Neem for skin

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Neem oil smells like something between old gym socks and teenage boy b.o. t-shirts from the bottom of the laundry basket. It’s that bad. Thankfully, after going through the lye process (saponification, people), most of the oil breaks down some and the odor is changed to something less strong. I also threw in a very potent, and skin friendly, combination of essential oils that included cedar, tea tree, rosemary, black pepper, and lavender. The smoky, woodsy, combination helped compliment and mask the worst of the neem and the soap, overall, smells pretty darn good. I’m relieved; yesterday when I poured it, it smelled really foul! I was afraid it was a total loss!

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This skin friendly soap has a lightly exfoliating green clay layer, and a black layer with bentonite clay and activated charcoal to remove impurities from the skin. A lighter layer with kaolin clay and zinc oxide for healing compliment them both. It was a lot to keep track of.

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Exfoliating green clay soap in the bowl.

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Activated charcoal soap and zinc oxide soap.

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Final soap yesterday, just before putting it “to bed”.

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Soap today, whole and uncut. Fun layers! One day I will layer one so I have to cut it into quarters and then lengthwise.

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Neem oil complexion soap with activated charcoal and bentonite clay. Ready in one month!

Mandatory disclaimer: I can’t attest to what neem oil or any of the ingredients actually do for the skin; I’m not a doctor. You’ll have to look that up yourself. I’m just repeating commonly held beliefs about these ingredients. It’s up to you to check into them and make decisions based on what you find, and check with a health care professional before using a soap to treat a medical condition. My products are not intended to cure any condition or disease and I’m not attempting to diagnose or cure any condition or disease.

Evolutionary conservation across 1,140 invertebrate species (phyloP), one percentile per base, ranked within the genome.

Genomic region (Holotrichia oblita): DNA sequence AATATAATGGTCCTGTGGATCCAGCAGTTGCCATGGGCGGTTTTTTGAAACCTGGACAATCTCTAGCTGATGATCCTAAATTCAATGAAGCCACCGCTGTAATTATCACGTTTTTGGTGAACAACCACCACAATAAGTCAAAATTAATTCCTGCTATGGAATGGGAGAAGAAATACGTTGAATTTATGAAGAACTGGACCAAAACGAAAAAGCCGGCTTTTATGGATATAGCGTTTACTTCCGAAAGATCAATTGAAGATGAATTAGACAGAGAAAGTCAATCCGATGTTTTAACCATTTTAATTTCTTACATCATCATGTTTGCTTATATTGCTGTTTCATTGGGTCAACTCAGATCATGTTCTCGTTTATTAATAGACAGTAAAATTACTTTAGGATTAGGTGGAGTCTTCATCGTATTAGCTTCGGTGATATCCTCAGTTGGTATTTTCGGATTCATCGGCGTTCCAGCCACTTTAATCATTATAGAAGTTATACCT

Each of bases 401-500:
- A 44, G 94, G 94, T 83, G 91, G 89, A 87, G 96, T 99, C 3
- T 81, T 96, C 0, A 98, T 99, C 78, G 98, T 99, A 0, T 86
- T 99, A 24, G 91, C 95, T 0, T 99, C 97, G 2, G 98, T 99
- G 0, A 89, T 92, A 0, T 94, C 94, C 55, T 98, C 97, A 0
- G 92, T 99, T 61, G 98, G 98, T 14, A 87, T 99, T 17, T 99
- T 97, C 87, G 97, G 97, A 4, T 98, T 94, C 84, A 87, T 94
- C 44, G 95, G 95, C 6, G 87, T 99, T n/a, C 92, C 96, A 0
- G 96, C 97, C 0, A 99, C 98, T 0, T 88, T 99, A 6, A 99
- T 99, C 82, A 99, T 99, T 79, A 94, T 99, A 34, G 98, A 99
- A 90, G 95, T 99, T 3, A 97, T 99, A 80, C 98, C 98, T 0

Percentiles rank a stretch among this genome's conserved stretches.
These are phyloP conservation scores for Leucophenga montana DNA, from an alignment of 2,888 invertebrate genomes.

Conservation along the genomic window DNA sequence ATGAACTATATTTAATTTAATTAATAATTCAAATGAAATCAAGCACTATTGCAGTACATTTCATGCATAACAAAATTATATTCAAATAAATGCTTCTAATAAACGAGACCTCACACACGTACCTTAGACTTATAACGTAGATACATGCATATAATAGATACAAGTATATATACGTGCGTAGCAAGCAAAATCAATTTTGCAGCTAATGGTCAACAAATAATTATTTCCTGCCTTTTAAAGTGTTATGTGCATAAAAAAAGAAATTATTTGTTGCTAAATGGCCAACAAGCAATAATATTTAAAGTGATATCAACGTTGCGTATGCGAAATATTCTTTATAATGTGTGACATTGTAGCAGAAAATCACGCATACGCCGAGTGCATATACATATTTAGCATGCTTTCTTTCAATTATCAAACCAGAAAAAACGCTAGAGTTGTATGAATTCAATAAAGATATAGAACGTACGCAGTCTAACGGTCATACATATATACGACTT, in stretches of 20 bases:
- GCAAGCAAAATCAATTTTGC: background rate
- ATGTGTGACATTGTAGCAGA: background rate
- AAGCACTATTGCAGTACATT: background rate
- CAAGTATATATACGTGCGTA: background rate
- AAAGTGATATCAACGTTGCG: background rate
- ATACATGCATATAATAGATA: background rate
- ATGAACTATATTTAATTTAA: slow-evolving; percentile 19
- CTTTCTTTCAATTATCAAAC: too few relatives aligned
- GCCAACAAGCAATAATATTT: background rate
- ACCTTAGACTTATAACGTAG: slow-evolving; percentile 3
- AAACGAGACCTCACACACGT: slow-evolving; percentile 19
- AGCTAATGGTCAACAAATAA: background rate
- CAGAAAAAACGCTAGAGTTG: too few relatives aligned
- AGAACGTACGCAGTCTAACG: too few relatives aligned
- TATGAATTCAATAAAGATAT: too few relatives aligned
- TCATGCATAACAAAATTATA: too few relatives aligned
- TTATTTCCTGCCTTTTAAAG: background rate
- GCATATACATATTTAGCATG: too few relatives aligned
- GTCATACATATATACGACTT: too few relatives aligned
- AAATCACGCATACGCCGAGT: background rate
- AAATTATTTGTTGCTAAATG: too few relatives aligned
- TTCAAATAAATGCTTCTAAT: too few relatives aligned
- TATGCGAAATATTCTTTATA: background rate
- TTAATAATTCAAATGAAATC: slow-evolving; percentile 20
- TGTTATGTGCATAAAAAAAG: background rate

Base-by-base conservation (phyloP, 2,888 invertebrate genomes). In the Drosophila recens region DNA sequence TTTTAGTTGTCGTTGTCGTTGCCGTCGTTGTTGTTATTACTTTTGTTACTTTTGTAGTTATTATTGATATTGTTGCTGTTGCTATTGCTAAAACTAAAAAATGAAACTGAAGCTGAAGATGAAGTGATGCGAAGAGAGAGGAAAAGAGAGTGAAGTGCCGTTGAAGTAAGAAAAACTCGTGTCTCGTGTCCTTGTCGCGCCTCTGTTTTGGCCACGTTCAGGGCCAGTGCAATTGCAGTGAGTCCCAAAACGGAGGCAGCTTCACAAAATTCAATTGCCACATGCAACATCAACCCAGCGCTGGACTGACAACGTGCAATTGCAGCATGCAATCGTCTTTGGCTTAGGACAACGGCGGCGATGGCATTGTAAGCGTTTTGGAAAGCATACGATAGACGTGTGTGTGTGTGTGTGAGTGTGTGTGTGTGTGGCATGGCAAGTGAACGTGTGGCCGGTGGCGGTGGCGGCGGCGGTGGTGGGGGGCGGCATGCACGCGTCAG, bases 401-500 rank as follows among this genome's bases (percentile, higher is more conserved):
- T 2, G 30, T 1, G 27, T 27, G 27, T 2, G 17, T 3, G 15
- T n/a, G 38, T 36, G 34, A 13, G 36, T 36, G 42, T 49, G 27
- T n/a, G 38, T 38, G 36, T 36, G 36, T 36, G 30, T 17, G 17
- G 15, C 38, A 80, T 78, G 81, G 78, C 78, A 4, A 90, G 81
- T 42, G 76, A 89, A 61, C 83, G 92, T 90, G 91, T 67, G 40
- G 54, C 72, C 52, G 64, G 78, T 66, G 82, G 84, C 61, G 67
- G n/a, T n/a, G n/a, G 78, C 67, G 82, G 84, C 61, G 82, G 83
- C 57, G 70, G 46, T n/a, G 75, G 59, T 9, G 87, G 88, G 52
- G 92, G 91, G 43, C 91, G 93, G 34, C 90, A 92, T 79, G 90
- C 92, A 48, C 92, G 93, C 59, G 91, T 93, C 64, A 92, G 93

And I’m officially out of room for soap until I reorganize my other room! I had hoped to squeeze in a batch of laundry and dish soap (I like ground bar soap at the sink for pots and pans) and I still might try just a six bar batch next week or so, but it’s more likely I’ll keep using soap nuts on clothes and try the liquid soap I made out on towels and bedding until I have more space. Liquid soap is versatile in that the concentrate makes a lot of soap but takes very little room to store. I want to use some of that concentrate to make more liquid French Clay facial cleanser for the people who liked it before, only this time it will be pump bottle friendly. Exciting! And, I’m debating trying my hand at cream soap base so I can finally master shaving cream. Finally. At long last.

However, first thing tomorrow, apple pie filling. I’d do it today, but I’m waiting on an organic starch to arrive via mail order that I need to thicken the sauce that will hold up to canning temperatures. Le sigh.

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Author: scseery

Soap, bath and beauty, jams and jellies, and unique upcycled gifts. That's what I make and talk about here. A lot.

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